Struggling appliance and electronic retailer HHGregg is planning to close 88 of its weakest stores as part of an effort to stay afloat.

The Indianapolis-based company on Thursday also announced it is closing three distribution centers. The closings, which do not include any stores in Indiana, will be completed by mid-April and result in about 1,500 layoffs.

“We are strategically exiting markets and stores that are not financially profitable for us,” HHGregg CEO Robert Riesbeck said in a statement. “This is a proactive decision to streamline our store footprint in the markets where we have been, and will continue to be, important to our customers, vendor partners and communities."

The announced store closings, which amount to 40 percent of all locations, come days after the New York Stock Exchange delisted HHGregg for failing to meet the minimum listing requirement. Bloomberg last week reported HHGregg is preparing to file for bankruptcy as soon as this month.

HHGregg has lost market share to online retailers while also having to compete against traditional big-box stores such as Best Buy. The company in recent months has tried to reinvent itself as a high-end appliance store. It's the seventh-largest appliance retailer in the U.S. behind Lowe's, Home Depot, Sears, Best Buy, Sears Hometown and Walmart, according to the consumer electronics trade publication Twice.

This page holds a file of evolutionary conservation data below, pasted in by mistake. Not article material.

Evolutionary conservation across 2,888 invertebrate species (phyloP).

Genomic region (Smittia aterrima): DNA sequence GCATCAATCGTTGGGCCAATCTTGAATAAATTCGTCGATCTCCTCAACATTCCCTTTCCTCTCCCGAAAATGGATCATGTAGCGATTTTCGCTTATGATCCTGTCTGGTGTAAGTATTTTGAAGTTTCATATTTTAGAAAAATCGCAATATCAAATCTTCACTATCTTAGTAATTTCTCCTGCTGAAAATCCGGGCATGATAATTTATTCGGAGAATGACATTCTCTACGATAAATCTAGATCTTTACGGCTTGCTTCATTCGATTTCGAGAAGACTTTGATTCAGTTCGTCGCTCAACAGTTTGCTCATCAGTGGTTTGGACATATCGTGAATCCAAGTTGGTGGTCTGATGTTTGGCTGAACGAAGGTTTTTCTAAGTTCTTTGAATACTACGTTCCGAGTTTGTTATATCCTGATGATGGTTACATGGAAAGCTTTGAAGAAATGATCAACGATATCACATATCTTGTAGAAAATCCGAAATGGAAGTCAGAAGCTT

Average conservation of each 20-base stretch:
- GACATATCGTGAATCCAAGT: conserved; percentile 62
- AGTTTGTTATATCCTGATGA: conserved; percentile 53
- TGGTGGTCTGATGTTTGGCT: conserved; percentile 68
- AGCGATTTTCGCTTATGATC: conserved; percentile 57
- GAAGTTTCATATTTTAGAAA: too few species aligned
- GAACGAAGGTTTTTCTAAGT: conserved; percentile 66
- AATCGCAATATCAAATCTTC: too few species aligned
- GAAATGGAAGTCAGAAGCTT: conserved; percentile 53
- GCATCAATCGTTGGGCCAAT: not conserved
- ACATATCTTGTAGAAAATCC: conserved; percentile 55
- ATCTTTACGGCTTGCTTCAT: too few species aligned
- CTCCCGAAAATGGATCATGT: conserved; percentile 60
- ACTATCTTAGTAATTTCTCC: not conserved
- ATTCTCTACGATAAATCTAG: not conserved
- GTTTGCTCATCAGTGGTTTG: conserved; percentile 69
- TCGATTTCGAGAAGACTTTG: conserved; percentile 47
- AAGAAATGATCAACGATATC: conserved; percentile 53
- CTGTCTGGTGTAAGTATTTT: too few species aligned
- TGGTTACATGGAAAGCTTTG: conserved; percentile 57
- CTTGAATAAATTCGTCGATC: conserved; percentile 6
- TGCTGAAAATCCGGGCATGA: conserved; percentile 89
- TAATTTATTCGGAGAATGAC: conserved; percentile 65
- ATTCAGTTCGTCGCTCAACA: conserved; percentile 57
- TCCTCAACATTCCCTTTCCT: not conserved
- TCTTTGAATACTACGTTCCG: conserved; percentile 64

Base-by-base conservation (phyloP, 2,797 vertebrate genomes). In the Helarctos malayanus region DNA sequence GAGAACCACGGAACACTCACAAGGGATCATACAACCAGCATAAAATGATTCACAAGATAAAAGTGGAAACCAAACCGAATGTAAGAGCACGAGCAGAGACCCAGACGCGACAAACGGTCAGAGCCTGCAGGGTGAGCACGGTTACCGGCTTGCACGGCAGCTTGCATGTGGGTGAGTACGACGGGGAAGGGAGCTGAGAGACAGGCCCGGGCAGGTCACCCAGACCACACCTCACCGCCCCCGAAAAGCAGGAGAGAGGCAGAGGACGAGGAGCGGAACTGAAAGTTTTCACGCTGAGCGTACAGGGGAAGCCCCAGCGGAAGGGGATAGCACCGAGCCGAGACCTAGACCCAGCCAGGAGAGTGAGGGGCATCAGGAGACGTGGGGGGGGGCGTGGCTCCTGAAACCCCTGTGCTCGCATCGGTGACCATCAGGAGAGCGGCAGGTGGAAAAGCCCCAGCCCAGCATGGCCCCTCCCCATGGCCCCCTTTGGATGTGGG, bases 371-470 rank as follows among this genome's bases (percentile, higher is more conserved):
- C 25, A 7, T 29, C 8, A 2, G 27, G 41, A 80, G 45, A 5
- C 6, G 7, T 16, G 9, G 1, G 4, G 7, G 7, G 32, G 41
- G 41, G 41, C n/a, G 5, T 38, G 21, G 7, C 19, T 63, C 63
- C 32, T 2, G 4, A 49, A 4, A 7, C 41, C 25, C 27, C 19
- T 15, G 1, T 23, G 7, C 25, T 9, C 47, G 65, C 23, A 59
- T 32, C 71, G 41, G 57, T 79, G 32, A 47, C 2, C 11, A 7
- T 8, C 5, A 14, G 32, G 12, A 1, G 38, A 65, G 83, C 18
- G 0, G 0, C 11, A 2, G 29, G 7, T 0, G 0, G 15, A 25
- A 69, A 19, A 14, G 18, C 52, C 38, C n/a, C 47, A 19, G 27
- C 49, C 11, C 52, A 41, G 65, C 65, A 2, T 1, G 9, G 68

HHGregg, which has lost money for the last two years, recently reported a dismal holiday shopping season. Sales at stores that have been opened for at least a year declined by 22.2 percent during the most recent fiscal quarter, which included the holidays.

HHGregg in mid-February hired Stifel, Nicolaus & Co. and Miller Buckfire & Co. to find ways to "improve liquidity and return to profitability."

The store closings will bring HHGregg's footprint down to 132 stores, which Riesbeck said "will continue to be a dominant force in appliances, electronics and home furnishings."

An HHGregg spokeswoman said Riesbeck was unavailable for comment.

HHGregg will close stores in 15 states: Alabama, Delaware, Florida, Georgia, Illinois, Louisiana, Maryland, Missouri, New Jersey, North Carolina, Ohio, Pennsylvania, Tennessee, Virginia and West Virginia.

In addition, the company is closing distribution centers in Brandywine, Md., Miami and Philadelphia.

“We have determined that the economics of the affected locations will not allow us to achieve our overall goal of becoming a profitable company again," Riesbeck said. "After scrutinizing our real estate portfolio, we have identified a number of underperforming stores, as well as store locations that are no longer strong shopping destinations due to changes in the local retail shopping landscape.”